road warrior turned full time yogi
From high school until last month, I have been on the go. With the exception of a year and a half during which I nannied and remained fairly geographically stagnant, I moved around a lot for work and for fun. I worked the Christian conference circuit for years as a sales rep for my father’s former software company, MediaShout. For my first event at a conference in Atlanta, I worked the line “I’m only 12 years old and I can do it! You will be great at this!” The company sent me on my first solo sales gig before I was old enough to drive a car, much less take out a rental. In college, I remember a friend- who might have been more had I been around often enough to let the chemistry happen- tell me he couldn’t keep up with my crazy schedule. In the fall of 2010 I started traveling with Rachel’s Challenge as a seasonal speaker and by 2013 I was on the road full time, year round. I remember exactly where I was when I got the call offering me a full time speaking position. Dream come true. I loved it. LOVED it. I looked forward to hitting the road, as hotels and airports began to feel like living rooms. Road Warrior, worn as a badge of honor, can only be claimed by the few who know what it feels like to arrive at an airport and have no idea where you are. I wear it proudly. This life of travel, speaking, and logging miles was my 5 year plan. Well, you know what they say about plans.
Early in 2013, I sat in the parking lot of a Chipotle somewhere in Ohio in the middle of a blizzard when I received a call from my dad. “How serious are you about this yoga thing?” I laughed and said, “Pretty serious.” I completed my teacher training in 2012, and mom and I daydreamed about how neat it would be if someday we had a place where yoga, community, health, hot tea, and our family could all exist together. It was a fairly undefined dream, but one that came up pretty often. When I completed my teacher training, I had to immediately put in a pin in that part of my life because I was on the road so much. It would be there waiting when I was ready for it. “Well,” dad said, “Make some phone calls. It’s time.” Later that week, we had a location. 2 months later, we were open for business.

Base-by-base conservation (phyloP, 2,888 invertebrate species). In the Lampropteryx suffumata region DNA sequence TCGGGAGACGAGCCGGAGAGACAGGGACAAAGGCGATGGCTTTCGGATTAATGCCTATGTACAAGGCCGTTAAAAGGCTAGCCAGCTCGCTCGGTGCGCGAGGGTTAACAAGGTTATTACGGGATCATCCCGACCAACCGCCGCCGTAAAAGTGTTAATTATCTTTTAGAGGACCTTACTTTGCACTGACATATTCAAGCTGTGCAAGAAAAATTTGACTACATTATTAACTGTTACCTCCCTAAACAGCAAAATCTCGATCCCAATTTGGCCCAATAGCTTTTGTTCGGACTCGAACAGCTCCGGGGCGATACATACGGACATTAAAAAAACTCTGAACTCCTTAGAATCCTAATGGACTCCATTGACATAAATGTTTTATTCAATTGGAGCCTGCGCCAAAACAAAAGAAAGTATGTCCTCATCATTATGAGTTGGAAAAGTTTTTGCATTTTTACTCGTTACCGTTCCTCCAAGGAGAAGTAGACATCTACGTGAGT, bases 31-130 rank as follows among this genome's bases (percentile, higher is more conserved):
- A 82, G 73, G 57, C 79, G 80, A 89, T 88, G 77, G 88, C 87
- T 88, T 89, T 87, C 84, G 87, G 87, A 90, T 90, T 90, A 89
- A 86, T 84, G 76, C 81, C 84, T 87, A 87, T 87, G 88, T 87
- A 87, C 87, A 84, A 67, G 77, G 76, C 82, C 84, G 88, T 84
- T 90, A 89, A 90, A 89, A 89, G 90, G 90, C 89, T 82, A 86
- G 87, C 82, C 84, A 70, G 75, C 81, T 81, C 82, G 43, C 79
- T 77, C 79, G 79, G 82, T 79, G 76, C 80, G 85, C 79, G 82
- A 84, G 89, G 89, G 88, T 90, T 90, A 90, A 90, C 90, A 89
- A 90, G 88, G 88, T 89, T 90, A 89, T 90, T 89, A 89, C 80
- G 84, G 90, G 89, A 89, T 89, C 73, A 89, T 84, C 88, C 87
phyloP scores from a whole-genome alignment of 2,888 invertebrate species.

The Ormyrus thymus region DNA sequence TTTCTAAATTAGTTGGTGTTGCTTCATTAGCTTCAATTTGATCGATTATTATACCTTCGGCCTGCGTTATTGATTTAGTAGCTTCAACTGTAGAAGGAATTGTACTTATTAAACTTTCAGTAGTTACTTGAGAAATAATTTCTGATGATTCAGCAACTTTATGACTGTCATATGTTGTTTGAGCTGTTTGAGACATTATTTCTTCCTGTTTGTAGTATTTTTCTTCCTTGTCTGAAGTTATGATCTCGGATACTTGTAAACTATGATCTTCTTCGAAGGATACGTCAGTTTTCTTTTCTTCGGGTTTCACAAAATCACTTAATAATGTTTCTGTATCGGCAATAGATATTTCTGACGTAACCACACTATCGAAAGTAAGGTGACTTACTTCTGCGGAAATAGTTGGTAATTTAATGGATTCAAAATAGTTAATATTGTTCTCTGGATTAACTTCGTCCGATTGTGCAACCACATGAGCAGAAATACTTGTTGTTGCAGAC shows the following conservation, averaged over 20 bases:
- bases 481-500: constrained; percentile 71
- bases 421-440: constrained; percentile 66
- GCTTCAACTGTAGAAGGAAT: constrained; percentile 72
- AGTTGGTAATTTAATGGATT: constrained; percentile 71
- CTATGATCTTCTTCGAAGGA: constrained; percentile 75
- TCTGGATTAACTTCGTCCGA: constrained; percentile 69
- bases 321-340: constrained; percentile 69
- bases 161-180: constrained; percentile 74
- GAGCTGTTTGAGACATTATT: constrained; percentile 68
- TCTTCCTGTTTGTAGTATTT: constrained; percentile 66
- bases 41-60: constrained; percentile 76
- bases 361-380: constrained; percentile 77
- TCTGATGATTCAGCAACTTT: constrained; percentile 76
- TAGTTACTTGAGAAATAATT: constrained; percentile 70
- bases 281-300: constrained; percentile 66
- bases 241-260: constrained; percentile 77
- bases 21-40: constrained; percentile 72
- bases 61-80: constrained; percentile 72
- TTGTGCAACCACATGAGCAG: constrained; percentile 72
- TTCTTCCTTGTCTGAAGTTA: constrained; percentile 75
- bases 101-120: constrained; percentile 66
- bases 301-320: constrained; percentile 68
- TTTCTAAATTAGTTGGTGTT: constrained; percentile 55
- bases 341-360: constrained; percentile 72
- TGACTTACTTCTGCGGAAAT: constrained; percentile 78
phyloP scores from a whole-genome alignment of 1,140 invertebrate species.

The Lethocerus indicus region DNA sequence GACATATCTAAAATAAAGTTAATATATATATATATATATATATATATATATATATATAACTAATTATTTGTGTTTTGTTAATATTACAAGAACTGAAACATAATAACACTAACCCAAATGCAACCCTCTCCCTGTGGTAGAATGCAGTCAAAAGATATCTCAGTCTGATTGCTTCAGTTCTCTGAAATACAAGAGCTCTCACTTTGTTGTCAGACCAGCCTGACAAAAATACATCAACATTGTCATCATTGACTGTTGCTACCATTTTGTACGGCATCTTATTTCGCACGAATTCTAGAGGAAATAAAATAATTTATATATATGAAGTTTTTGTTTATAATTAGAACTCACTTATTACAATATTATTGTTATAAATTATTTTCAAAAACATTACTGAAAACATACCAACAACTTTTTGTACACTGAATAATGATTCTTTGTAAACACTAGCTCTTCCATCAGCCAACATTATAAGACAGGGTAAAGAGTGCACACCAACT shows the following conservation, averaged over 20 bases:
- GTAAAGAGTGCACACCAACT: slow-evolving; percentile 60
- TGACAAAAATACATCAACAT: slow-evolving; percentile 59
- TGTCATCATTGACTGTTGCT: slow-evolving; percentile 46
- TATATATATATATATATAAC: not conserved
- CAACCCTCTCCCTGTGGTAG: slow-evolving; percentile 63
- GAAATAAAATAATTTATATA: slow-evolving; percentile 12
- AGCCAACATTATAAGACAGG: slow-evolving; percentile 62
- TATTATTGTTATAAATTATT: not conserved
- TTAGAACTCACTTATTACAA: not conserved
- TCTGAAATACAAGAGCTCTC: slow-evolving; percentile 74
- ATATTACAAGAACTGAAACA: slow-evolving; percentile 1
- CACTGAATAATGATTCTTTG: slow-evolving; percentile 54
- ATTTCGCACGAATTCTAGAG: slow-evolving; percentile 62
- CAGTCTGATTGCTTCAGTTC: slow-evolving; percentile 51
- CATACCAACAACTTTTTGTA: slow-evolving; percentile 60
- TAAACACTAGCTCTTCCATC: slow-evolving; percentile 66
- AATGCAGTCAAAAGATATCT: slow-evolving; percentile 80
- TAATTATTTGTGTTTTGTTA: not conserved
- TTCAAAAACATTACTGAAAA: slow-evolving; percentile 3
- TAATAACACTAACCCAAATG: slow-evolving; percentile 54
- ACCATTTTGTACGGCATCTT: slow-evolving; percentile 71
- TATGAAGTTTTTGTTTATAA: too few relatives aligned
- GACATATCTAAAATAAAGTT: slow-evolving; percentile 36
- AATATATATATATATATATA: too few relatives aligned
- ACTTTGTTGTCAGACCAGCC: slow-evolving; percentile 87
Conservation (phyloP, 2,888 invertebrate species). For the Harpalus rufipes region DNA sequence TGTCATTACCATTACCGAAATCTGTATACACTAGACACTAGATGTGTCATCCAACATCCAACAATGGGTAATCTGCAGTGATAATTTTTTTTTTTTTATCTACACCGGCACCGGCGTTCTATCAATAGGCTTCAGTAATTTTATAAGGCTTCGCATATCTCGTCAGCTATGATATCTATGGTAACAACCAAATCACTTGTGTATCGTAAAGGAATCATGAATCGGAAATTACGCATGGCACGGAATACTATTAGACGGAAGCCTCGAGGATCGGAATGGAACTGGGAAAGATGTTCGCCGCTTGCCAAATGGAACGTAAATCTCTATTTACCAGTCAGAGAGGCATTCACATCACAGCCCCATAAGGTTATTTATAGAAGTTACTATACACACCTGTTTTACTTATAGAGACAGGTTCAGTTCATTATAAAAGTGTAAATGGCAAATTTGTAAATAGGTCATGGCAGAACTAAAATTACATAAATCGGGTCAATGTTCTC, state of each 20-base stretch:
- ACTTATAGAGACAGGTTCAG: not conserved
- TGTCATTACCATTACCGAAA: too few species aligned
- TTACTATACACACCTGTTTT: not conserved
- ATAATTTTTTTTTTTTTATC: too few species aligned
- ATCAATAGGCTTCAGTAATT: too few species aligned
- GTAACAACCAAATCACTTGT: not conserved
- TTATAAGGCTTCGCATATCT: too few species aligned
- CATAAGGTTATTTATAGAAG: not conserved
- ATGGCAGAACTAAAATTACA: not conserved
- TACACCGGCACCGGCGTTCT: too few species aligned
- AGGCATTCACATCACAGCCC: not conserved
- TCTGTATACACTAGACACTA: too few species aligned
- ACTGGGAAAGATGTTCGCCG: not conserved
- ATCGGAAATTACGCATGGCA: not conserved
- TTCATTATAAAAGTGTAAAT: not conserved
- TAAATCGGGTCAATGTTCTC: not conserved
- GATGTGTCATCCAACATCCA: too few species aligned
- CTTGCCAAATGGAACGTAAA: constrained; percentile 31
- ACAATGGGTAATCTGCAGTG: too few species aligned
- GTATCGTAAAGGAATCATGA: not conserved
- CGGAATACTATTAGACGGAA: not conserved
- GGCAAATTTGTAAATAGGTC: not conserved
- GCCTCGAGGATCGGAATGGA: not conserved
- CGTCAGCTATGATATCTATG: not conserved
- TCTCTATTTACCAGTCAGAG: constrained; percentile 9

Sometimes, really incredible things land in your lap at the most bizarre time. I was finally in a position that paid me to travel and get on stage to tell stories that changed people. The work Rachel’s Challenge does is changing school culture and saving the lives of teenagers all over the country, and I was part of it. On top of doing work that mattered and fulfilled me, I was financially secure. I knew what it felt like to be unsure of how the money for bills would come through, and I wanted to coast. I wanted to enjoy the stability for a while. We brought an incredibly competent team of teachers into Unity Yoga Room, and together mom and I worked with them to get our baby on her feet. I would stay on the road to manage scheduling, staffing, and operations from a distance, mom would take care of the behind the scenes moving parts and all of the details that I couldn’t see, and our team would teach and hold space for this thing we wanted to create. It worked. We created something completely new to our community, and the deeper we moved I realized how much this place meant not only to my family but to the people who were carving a place there for themselves. We had something special. Then, something crazy happened. It got harder and harder for me to leave.